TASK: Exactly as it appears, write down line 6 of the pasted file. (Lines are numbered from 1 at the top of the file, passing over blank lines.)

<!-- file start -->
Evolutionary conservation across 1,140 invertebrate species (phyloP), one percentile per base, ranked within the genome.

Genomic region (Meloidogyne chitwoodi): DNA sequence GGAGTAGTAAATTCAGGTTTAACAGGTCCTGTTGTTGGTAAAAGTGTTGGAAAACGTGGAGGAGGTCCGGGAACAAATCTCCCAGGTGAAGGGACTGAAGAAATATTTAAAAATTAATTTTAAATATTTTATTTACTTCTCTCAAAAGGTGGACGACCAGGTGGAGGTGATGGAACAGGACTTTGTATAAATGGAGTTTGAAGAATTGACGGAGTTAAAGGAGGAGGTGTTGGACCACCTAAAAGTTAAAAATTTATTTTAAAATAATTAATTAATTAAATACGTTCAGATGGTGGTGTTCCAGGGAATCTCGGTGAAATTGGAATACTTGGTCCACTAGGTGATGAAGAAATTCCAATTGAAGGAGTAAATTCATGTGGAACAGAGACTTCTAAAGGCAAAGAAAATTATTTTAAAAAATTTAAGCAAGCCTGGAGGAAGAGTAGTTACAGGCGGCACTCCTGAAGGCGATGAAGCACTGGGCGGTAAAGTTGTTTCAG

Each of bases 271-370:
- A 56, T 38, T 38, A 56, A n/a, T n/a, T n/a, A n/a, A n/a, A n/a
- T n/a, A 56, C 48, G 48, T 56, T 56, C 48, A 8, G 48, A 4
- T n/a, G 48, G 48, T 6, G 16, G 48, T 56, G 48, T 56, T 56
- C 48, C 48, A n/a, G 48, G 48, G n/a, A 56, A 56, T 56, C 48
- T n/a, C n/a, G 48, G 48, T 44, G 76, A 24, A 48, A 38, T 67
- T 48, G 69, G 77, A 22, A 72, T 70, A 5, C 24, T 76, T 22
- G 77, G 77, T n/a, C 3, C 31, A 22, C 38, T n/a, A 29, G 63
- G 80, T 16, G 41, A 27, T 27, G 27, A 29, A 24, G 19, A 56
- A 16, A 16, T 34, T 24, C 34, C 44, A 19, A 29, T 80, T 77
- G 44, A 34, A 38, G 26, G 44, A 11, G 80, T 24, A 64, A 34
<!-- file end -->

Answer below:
- T n/a, G 48, G 48, T 6, G 16, G 48, T 56, G 48, T 56, T 56